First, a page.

The other day, my husband brought home a bunch of free fashion magazines he had picked up at an airport lounge. It was the first time in many, many years that any such magazine found its way into our house. (Don’t worry, I’m not all Miss Proper over here, I enjoy cheap reads as much as the next gal.)
Anyway, as I’m sitting in my chair, leafing through one of them, two things happen. First, I think, “man, this is boring, can’t believe we’re still being taught how to please our man and apply smoky eye make-up.” The other is, “why don’t women editors drag these magazines into the next century already?”
How and why is it that we, as women, tell other women how to look perfect, to cover up apparent imperfections and make sure we are the most beautiful we can be-on the outside?
This goes beyond the “love yourself” issue.
This is about how we as women are expected to be outwardly beautiful: “Black is beautiful”, “Beautiful at any age”, “Ageless beauty”, “Flawless beauty.” We even expect each other to “make the best of our body type”, shave our legs without missing a spot, hide the “muffin top”, solve all of life’s problems with a “makeover”. Why should we?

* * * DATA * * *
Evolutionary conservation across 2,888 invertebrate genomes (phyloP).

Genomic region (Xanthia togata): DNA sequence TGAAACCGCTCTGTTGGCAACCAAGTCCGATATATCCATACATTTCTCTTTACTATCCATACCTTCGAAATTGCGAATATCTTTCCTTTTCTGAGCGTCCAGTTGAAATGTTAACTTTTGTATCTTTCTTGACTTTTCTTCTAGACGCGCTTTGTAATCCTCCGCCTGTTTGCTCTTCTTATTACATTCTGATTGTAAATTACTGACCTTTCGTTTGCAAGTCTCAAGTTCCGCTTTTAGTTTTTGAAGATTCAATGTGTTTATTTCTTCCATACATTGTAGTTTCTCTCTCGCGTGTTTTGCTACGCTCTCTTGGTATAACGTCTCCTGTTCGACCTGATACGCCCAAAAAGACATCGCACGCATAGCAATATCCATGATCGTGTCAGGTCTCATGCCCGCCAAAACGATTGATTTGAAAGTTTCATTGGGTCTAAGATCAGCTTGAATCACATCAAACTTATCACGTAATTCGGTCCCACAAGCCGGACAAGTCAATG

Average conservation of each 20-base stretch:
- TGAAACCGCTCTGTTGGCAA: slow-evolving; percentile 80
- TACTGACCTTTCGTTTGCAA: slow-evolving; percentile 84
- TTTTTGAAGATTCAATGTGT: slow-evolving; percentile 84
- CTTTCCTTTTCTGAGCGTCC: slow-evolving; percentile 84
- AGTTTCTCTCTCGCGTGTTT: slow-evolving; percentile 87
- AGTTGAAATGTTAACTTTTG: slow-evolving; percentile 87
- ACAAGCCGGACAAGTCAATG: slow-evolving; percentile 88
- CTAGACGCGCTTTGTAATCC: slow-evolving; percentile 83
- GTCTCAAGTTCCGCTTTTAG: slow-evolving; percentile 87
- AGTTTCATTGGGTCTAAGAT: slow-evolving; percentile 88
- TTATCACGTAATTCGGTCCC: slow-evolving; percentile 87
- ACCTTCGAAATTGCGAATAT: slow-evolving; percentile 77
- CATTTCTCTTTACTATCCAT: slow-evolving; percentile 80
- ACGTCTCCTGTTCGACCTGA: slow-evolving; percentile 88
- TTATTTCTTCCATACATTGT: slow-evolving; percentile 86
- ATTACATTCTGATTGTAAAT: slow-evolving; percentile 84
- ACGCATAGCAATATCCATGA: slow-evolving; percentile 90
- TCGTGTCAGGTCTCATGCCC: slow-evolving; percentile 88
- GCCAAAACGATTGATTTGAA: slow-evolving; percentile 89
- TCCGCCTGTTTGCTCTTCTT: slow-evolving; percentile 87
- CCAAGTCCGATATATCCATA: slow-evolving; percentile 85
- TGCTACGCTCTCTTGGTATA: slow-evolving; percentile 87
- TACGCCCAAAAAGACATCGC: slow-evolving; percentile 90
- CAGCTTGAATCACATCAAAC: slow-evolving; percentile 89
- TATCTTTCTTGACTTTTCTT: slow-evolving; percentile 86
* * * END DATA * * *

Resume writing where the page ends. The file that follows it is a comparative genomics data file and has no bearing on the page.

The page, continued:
Why can’t we be flawed, or jiggly, or wrinkly, or size 14 sexy? So what if our faces aren’t flawless?
We act as if we owe the world beauty—our outward beauty. I must be late to the party, but I learned eventually that we don’t owe anything of the sort. Quite frankly, it’s too much work. I can’t be bothered!
This is where yoga made so much sense to me.
Yoga taught me (patiently, over a number of years) to accept that I am getting older, that my body does not have to fit into every asana, that my looks don’t define all of me, and that my smile is more important than my flawless face (I’m not even sure what “flawless” means exactly. Do you?).
In yoga, there isn’t this continuous need to look “young for my age” or to “rock some killer abs.” Rather, my vulnerability, my openness, and surrender with regard to these issues drew a completely different set of people into my life—the kind I always missed!
Suddenly there were other women who don’t let themselves be defined by their dress sizes. In fact, they never talk about dresses at all! These are women who are fiercely open-hearted, living in their strong, unapologetic femininity.
They don’t just show up for their own self — which is already hard sometimes — they also never fail to lift up those around them as well. They are sisters, teachers, mothers, friends, wise women. You guessed it: true beauties!
So, if we’re going to make our life’s purpose about being beautiful, let’s truly do so! Let’s make each other beautiful in the most powerful way possible; forget photoshop and perfection and let’s teach and support each other.
Then we can truly say that we have found true beauty, not just in ourselves, but in everyone we see.
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